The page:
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Moffitt Cancer Center and Ringling College present new developments in virtual reality, gamification for MR-guided radiotherapy

Press releases may be edited for formatting or style | October 15, 2021 MRI Rad Oncology
Sarasota and Tampa, FL – October 14, 2021 – Ringling College of Art and Design and Moffitt Cancer Center today presented an update on new developments from their collaborative INDEX Virtual Reality project to enhance the cancer patient experience and improve the accuracy of MRI-guided Radiation Therapy (MRgRT). The Moffitt/Ringling College partnership began in 2019 to explore the creation of meaningful digital technologies to help decrease stress and enhance understanding for newly diagnosed patients during their journey, and discover new ways in which to train and coach patients through diagnosis and treatment.

“Patient stress levels at the time of a cancer diagnosis are very high, and core to addressing some of that stress is reducing fear of the unknown. In my practice, we need to deliver highly precise treatment so patient cooperation is essential. To be able to deliver immersive content through VR headsets can serve to alleviate some of that stress by allowing a new patient to virtually walk-through the experience before beginning their treatment,” said program visionary Sarah Hoffe, M.D., Moffitt Cancer Center’s section head of Gastrointestinal Radiation Oncology.

“This summer we explored using gamification and virtual reality to improve patient relaxation and stillness while undergoing tightly-focused and targeted MRgRT,” continued Dr. Hoffe. “We started exploring how to train patients to control their breathing with Ringling College VR Interim Department Head Morgan Woolverton, VR Faculty Marty Murphy, VR Program Advisor Jeff Hazelton, and the VR Program student chosen for this application development, Joseph Janssen. We collaborated on this project with many faculty and staff at Moffitt as well, including Ted Schilowitz who is a member of our national Board of Advisors and also a futurist at Paramount Pictures in Hollywood and our physicist Kujtim Latifi PhD. Importantly, we also benefited from our two patient advisors whose insights were critical to development.”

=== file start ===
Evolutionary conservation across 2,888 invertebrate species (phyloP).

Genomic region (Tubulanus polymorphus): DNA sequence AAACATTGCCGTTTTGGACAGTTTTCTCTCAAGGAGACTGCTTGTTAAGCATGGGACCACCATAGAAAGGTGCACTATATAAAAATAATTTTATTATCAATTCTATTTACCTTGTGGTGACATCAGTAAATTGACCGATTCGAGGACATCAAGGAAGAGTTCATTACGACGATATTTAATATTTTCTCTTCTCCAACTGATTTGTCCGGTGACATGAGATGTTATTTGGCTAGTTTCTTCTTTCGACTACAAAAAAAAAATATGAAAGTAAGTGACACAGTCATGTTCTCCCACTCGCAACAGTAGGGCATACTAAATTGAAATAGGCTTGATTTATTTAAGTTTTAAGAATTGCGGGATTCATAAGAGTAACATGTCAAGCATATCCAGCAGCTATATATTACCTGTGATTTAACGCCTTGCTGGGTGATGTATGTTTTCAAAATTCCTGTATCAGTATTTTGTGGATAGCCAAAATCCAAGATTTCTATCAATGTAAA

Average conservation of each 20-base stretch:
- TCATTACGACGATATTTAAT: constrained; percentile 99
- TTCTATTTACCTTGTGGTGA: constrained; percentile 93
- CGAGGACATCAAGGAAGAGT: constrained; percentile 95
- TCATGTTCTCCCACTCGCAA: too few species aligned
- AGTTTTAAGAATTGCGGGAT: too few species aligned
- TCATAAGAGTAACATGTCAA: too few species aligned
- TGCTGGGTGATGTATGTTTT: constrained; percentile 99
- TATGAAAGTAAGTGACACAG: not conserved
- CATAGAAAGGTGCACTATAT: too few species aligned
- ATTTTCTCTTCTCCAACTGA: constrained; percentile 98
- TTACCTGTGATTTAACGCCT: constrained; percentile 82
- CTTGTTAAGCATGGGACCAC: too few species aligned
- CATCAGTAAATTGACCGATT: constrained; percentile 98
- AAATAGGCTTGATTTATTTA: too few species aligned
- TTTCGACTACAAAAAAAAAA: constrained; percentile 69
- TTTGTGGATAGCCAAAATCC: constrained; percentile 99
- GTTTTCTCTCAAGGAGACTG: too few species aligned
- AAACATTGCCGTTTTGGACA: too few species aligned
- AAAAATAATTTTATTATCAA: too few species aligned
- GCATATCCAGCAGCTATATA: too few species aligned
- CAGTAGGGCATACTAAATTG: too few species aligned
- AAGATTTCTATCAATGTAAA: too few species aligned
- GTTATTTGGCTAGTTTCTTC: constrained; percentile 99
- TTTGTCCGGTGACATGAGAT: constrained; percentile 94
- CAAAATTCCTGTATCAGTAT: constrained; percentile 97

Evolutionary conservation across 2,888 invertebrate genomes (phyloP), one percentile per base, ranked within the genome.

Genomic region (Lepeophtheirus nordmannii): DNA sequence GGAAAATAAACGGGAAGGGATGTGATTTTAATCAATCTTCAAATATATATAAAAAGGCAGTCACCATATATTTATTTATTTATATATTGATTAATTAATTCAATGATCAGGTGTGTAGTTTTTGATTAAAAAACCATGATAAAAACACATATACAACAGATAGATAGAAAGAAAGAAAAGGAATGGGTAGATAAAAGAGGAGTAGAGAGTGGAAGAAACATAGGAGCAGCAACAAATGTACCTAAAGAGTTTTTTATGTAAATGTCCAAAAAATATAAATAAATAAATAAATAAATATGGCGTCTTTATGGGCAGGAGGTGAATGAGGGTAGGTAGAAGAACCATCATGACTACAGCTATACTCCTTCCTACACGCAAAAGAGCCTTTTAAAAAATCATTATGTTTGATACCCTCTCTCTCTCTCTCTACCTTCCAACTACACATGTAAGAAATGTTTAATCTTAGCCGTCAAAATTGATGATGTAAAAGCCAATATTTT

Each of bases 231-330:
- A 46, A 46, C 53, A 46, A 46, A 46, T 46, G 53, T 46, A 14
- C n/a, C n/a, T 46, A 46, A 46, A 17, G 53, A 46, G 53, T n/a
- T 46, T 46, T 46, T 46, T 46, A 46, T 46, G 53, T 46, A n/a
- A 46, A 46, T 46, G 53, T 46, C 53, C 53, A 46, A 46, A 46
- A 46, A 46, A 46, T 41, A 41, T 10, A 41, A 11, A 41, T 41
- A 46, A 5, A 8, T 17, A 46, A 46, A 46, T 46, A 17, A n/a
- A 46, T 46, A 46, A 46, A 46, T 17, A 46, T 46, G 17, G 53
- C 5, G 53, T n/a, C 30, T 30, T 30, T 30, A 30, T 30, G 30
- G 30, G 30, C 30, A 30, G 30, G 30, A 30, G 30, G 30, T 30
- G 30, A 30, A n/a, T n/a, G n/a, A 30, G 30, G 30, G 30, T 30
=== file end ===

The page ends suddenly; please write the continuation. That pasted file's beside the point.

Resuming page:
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“We worked with Dr. Hoffe and the team to identify areas in which VR could make a significant difference in improving treatment outcomes, and one we focused on was how to train patients to hold their breath and be still and calm during an MRI Linear Accelerator cancer treatment,” said Ringling College Virtual Reality Development senior Joseph Janssen.

“As the patient breathes in and out during MRI radiation therapy, a tumor and surrounding healthy tissues can shift in position, so it’s very important to encourage patient stillness and train them in holding their breath during the beam activity. To make the tech applicable to all, especially patients unfamiliar with VR, we gamified the process and simplified the control inputs so that one controller is fastened to their chests – to monitor breathing – and the patient uses the integral headset laser to select simplified menu options to explore the mechanics and train in the breathing game. And, while undergoing treatment they are also able to choose from calming scenarios we developed to assist in relaxation during the breath-holding period,” Joseph concluded.

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